“You have heard… ‘You shall love your neighbor and hate your enemy.’ But I say… Love your enemies and pray for those who persecute you, so that you may be sons of your Father who is in heaven. For he makes his sun rise on the evil and on the good, and sends rain on the just and on the unjust. For if you love those who love you, what reward do you have? Do not even the tax collectors do the same? And if you greet only your brothers, what more are you doing than others? Do not even the Gentiles do the same? You therefore must be perfect, as your heavenly Father is perfect.
If you read your Bible at all or have spent time in a church, I’m quite sure you’ve heard these verses. My mother had me memorize them as a child. I’ve heard sermons preached about them. I’ve rehearsed them in my mind and I’ve tried to live them. They aren’t easy ones to read and they are even harder to live by. But, honestly, I haven’t had a whole bunch of enemies in my lifetime. Not a whole lot of persecution. And, so, although these verses were impressed on my heart as a young child, I’ve not had to really, really think about what they mean for my life personally until much more recently.
And now… these days… I think about them a lot.
How do you love the ones who have hurt a child that you love?
These aren’t my personal enemies. I have endured no abuse at their hands. They haven’t left me hungry. Or locked me in a room. They haven’t hit me. Or made me watch horrible things happen to others. They haven’t left me alone for days. Or continually told me that what they are doing isn’t abuse. They haven’t blamed their problems on me. Or forced me to eat spoiled food. They haven’t kept me wandering the streets where bad things happen. Or created an environment where I am so scared to go to sleep at night that I keep a knife under my pillow. They haven’t molested or raped me. Or lied about my presence to save their own skin leaving me in danger and alone.
Not to me. They aren’t my enemies. They have not hurt me.
But all these things. Horrible tales and so much that isn’t even said. These things have happened to children that I love.
And what am I supposed to do when I read the reports. When my blood boils. When I sort through the “belongings” that come with a child and all of it should be in the garbage can. When I put ointment on bruises and bandage cuts. When I rinse grime out of baby hair that is as old as they are. When I sit through the night terrors. When I stroke the back shaking through the sobs.
Love. God calls me to love.
What am I supposed to say when those precious voices I’ve come to adore speak lovingly of “Mama” or “Papa,” “Grandma” or “Grandpa.” How can I genuinely listen and care when all I remember are the ER pictures. The words read to me by the social worker that just keep scrolling through my mind. When I look at this darling child and my mind flashes back to how they looked when I first met them. Where do I find the words to affirm their love for this person? How do I find the willingness to pick out that one evidence of their loving care and rehearse it over and over to this waiting child?
Love. God calls me to love.
And now it’s time to meet those people. To extend my hand in a handshake. To explain my “title” without demeaning them. To share about their children with them. To sit next to them as they hold and snuggle, play with and cuddle those children. It’s time to unbuckle the baby from the car seat and stretch out my arms – to offer that baby back to the mommy who hurt it.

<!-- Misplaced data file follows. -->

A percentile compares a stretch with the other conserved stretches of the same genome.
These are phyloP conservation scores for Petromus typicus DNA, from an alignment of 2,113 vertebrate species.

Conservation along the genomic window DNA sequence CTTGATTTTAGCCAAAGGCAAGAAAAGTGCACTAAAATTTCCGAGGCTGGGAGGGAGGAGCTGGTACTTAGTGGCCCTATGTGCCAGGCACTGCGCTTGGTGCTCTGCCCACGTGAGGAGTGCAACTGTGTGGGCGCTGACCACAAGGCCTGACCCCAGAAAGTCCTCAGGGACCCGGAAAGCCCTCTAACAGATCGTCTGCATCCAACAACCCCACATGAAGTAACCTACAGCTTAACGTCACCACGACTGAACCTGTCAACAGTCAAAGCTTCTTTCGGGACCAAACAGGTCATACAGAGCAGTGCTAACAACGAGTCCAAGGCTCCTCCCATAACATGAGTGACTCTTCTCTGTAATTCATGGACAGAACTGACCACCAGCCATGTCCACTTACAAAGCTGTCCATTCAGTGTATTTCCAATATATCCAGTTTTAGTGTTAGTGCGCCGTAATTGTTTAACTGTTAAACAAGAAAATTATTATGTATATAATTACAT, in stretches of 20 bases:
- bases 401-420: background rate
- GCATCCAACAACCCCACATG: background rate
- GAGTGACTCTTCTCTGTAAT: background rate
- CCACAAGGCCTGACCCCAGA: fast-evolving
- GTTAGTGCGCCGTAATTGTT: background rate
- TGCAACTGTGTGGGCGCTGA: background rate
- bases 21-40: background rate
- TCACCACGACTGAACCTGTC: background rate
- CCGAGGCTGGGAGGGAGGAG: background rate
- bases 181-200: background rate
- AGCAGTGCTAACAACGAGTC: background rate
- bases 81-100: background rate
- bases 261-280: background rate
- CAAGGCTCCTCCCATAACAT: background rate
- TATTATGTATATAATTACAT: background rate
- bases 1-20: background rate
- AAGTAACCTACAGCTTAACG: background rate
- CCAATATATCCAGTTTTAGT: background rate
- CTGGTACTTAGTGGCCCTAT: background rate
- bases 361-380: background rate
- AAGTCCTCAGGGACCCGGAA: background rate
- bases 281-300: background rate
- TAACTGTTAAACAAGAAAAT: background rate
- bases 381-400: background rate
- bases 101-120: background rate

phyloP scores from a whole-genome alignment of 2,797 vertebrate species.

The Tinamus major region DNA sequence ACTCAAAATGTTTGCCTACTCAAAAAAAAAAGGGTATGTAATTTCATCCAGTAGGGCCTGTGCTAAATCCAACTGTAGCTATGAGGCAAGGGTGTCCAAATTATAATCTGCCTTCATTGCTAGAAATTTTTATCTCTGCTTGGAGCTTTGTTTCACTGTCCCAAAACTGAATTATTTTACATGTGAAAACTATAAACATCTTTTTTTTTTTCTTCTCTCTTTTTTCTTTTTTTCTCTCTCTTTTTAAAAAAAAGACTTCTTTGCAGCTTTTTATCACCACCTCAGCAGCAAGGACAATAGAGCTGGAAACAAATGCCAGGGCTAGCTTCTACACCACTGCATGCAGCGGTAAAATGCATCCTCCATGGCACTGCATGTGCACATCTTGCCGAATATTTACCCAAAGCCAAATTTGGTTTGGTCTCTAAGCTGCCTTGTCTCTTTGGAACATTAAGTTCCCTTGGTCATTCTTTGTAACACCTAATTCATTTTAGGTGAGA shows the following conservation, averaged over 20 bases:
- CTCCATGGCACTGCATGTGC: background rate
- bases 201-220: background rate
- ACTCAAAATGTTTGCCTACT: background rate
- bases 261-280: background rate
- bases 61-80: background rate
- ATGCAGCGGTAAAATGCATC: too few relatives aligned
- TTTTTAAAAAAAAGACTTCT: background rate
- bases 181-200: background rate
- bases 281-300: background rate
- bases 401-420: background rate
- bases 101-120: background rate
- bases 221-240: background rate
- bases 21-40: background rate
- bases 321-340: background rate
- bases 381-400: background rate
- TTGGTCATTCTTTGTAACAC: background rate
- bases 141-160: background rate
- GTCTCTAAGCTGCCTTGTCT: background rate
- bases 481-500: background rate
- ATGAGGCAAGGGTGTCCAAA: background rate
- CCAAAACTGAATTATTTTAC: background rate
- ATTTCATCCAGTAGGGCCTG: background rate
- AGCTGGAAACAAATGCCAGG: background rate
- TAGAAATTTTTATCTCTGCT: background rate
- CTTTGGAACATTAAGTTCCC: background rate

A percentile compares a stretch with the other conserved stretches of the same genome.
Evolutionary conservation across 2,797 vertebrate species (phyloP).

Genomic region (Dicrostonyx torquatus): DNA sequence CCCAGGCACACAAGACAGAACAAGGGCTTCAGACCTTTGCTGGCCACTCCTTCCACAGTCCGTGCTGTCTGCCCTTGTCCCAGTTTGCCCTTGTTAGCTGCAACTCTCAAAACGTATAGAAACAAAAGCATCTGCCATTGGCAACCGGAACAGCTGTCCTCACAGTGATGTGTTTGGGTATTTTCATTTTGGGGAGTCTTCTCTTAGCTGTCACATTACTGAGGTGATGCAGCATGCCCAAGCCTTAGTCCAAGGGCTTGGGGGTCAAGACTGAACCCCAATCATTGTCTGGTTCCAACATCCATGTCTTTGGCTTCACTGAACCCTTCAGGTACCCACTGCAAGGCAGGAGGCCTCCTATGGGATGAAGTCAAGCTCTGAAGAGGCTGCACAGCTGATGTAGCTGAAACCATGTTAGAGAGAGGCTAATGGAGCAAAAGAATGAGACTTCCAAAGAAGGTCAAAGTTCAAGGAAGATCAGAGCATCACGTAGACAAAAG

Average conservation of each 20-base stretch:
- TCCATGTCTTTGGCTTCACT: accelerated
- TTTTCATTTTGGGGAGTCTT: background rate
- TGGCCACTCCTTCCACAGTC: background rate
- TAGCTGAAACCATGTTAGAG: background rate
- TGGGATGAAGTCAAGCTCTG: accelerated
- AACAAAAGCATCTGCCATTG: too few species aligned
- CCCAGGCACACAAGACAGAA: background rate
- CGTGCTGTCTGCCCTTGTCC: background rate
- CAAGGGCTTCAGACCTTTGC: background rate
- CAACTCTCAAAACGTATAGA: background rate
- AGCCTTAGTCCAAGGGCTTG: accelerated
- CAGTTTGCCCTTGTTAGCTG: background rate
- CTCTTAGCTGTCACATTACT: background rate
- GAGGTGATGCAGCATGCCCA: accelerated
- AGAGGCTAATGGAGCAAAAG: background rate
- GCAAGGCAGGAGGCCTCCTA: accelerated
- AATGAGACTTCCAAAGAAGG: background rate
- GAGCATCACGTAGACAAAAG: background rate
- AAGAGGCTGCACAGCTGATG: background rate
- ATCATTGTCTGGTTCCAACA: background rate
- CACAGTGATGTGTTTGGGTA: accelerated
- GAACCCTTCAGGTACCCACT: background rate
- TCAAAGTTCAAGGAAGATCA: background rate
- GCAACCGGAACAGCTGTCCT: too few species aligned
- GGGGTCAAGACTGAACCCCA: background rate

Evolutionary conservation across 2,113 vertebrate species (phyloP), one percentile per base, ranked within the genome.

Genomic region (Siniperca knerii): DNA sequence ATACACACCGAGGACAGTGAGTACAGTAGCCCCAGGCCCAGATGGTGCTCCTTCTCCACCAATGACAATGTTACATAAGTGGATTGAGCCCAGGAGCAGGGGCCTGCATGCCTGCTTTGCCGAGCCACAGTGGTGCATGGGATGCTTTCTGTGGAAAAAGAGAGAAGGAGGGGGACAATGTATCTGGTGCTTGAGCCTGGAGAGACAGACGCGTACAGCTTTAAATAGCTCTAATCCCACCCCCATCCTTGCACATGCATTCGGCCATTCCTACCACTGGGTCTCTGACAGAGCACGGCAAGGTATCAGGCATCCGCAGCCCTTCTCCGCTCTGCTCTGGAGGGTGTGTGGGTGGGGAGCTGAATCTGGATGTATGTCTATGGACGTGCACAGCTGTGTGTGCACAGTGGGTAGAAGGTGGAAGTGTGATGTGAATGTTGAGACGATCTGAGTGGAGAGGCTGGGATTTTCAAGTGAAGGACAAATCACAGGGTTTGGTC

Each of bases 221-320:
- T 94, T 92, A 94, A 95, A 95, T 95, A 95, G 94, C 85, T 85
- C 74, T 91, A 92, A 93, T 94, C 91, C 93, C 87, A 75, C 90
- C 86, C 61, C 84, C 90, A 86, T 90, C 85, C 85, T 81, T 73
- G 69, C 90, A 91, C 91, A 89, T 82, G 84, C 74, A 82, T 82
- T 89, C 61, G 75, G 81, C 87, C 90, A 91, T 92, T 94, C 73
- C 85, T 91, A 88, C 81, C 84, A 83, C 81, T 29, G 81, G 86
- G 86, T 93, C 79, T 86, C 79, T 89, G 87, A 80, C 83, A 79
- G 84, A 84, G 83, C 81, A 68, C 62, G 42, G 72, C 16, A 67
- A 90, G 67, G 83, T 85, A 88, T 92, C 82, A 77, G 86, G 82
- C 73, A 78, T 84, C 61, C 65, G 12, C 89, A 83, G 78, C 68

Love. But how!? God calls me to love. But they don’t deserve it! Love. As you have been loved.
I cannot do this on my own. I cannot separate the blinding anger and the desire for even the smallest bit of revenge. I cannot truly smile sweetly or honestly say kind things to my child’s upturned face. I cannot make small talk while truly caring about the answers. I cannot receive a little one back into my arms without triumphant victory streaming through my emotions and declaring itself in my stance. I cannot do this on my own.
And so I turn to other verses. To other stories. A story of a man who was forgiven a completely unpayable debt. How he turned, in utter thanklessness and demanded a fellow worker to pay a small debt. A pittance compared to what he had been forgiven. He didn’t recognize the gift he had been given. So he was unable to pass it on. (Matthew 18) Or the story of a lady. A lady with long hair. A lady who bowed down before Jesus and anointed His feet with costly oil and her tears. Washing His feet and drying them with her tears. Jesus said that because she loved so much, she was forgiven. Much. Everything. All her sins. (Luke 7)
I have been forgiven EVERYTHING in Christ. Everything. And the only way that God can look at me with favor is because Jesus Christ, His perfect Son, stands between God and I. Covering me with His blood. God chooses to see Him. And not me. That is the ONLY way I am viewed as holy. The only way I can be loved.
And when I remember this. When I remember the debt of sin that I could not pay. When I remember the love that was poured out on the cross for me. When I remember what I am without what I have been given. Then my smile comes a bit easier. I can answer my children with love in my heart that begins to match their own. I can give and receive children without jealousy or triumphant thoughts. I can begin to see them…as God saw me. A sinful, desperate, broken wretch. With no way out. No way to be free. No one reaching in.
I cannot save them. I cannot make their choices for them. I cannot choose the path that they will take. But I can reach out. Smile genuinely into their hurt and confusion. Sit beside them without longing to be someplace else. Recognize the brokenness that is within me as well. And I can love. Freely. Without jealousy. Without vengeance. Without bitter anger.
Because I know what it is to be lost. And I know what it is to be loved.